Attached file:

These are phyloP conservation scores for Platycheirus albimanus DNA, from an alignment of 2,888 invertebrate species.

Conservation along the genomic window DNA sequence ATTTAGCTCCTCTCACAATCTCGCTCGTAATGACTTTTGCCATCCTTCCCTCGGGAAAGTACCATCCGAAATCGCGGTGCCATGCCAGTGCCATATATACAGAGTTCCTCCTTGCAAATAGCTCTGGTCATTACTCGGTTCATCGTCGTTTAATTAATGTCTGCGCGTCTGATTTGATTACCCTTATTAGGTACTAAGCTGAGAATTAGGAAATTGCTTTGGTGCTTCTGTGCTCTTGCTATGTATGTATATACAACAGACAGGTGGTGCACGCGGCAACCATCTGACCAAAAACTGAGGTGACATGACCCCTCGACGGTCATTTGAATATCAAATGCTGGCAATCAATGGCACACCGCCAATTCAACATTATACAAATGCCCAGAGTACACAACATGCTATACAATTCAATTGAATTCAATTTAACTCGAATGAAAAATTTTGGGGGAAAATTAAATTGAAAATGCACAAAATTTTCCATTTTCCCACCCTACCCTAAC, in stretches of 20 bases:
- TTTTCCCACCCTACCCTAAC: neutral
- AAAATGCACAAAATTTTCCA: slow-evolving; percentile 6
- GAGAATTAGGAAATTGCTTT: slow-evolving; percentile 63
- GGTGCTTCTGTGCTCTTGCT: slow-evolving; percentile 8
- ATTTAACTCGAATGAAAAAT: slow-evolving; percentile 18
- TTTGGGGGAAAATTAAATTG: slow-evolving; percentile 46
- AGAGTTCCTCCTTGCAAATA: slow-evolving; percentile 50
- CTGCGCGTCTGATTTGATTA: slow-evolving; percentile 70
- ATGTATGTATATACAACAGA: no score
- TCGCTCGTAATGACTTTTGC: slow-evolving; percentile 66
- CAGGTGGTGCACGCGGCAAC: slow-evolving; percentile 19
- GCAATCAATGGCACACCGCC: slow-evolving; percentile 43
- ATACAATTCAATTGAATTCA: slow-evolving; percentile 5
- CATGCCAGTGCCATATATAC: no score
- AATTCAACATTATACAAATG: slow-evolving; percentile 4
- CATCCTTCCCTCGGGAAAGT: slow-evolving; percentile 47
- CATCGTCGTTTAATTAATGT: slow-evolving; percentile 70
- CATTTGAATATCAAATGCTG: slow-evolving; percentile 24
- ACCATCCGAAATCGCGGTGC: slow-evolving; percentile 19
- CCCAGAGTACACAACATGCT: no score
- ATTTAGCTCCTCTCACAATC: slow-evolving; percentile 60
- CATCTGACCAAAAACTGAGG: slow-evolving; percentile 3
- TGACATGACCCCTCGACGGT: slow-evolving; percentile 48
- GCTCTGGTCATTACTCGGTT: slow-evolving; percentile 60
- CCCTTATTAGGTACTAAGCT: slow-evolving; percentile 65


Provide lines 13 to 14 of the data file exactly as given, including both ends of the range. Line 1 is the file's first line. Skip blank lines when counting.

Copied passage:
- CAGGTGGTGCACGCGGCAAC: slow-evolving; percentile 19
- GCAATCAATGGCACACCGCC: slow-evolving; percentile 43